Do you ever take a hooky day — a weekday away from school or work — for pure relaxation?

17 thoughts on “Taking a hooky day today!

  1. I wish I could, but sadly I need every day of work or class so that someday I can take it easy.
    Speaking of meeting fellow bloggers, any chance you’ll be coming to Ohio to speak to my fellow students sometime in the future?

  2. Take it up with the glorious C! She’s now in charge of all my bookings and is trying to set up such events for me…I did give her the contact info you gave me. I’d love to come out, but have a fee I need to be paid, and some schools just don’t have a budget for that, or much of anything else.

    If you have the time or energy to ask on campus for me, that would be great!

  3. I do a bit of a variant on a hooky day. We call it a “grown-ups’ day off” and try and do at least one a quarter on a school day. With the 6 kids and two full-time jobs between us, making time for each other is always a challenge. So we schedule these days, take a day’s paid leave from work and the rules are very simple: no chores, other than to feed the gremlins and we do things that involve us spending time together doing things that we easily do couldn’t do with the children around. Daytime baths, lying in bed reading (sometimes :-)), lunch out (we can do this with the kids, but it’s nice to linger), movies and basically whatever takes our fancy. I know it doesn’t sound terribly romantic to schedule a hooky day, but it works really well! Your life sounds fabulously interesting and fun at the moment.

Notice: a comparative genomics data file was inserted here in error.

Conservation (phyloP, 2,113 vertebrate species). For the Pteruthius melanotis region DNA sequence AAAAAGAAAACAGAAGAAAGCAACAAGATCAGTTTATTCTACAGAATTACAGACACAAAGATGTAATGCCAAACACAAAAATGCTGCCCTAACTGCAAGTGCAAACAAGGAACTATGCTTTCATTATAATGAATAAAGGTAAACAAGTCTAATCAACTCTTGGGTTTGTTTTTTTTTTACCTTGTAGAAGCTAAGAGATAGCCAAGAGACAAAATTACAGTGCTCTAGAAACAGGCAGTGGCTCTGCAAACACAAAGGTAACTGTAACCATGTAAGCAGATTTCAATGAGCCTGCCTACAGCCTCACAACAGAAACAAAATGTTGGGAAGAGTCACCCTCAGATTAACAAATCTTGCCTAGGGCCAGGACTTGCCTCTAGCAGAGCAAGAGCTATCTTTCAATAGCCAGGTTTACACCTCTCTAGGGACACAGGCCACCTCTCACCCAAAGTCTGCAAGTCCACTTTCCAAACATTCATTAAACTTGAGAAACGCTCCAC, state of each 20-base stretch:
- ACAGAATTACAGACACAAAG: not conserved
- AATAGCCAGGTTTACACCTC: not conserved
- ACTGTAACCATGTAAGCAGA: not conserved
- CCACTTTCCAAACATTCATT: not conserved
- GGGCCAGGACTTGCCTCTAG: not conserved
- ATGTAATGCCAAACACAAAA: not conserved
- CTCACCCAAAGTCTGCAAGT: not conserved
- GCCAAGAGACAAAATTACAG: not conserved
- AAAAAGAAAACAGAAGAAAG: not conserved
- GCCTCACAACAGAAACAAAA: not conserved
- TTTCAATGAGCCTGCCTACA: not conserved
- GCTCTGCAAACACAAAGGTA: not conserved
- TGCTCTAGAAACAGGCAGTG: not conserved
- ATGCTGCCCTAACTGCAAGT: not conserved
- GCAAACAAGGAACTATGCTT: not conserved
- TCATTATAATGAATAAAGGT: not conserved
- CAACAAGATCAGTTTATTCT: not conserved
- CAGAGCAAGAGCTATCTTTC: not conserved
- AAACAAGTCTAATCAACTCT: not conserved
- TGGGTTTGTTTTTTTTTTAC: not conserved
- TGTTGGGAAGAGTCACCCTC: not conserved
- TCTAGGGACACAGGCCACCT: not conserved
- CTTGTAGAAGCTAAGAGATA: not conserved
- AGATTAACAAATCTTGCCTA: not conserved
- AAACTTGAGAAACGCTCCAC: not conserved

1. Oooooh, sign me up! I love that you are so intentional about making sure you have this for yourself. Parenthood here in the U.S. so often seems a highly competitive game of misery and martyrdom, which is really boring for people who don’t have kids to listen to. My parents were not overly protective (understatement) but I also respect that they made sure they enjoyed their own lives.

      I think it is deeply romantic! Jose and I had a fantastic night out in NYC on Friday; live music and French food and he was thrilled, and we are 13 years in.

      My life, finally, (after a few rough years) *is* pretty great. I am very grateful indeed!!

  4. As a teacher I can relate to a hooky day but find it difficult to take my personal days and end up rolling them over into the next year. I really miss the classroom and feel guilt when I leave my students with a sub. Hooky days are needed though, aren’t they, BtW–cool idea about your blog blind dates. Is that an article?

    1. God, yes! You are in a very high-stress, intense job, as am I. Burnout is inevitable without taking this sort of personal time off.
      But unlike you, I work alone all day at home in the booooooooooring, lonely burbs. It is “normal” for me to go an entire workday with no face to face interaction with anyone — unless I run errands. Not exactly stimulating! I have to do these hooky days for my mental, emotional, intellectual and spiritual nourishment. As a creative person, I am a dry well without this.

      I am also able, with my own sked, to work at night or weekends as needed to make up the difference.

      I’ve now had three blog blind dates, so far, and have a fourth, possibly, later this year. But, it does sound like a good blog post.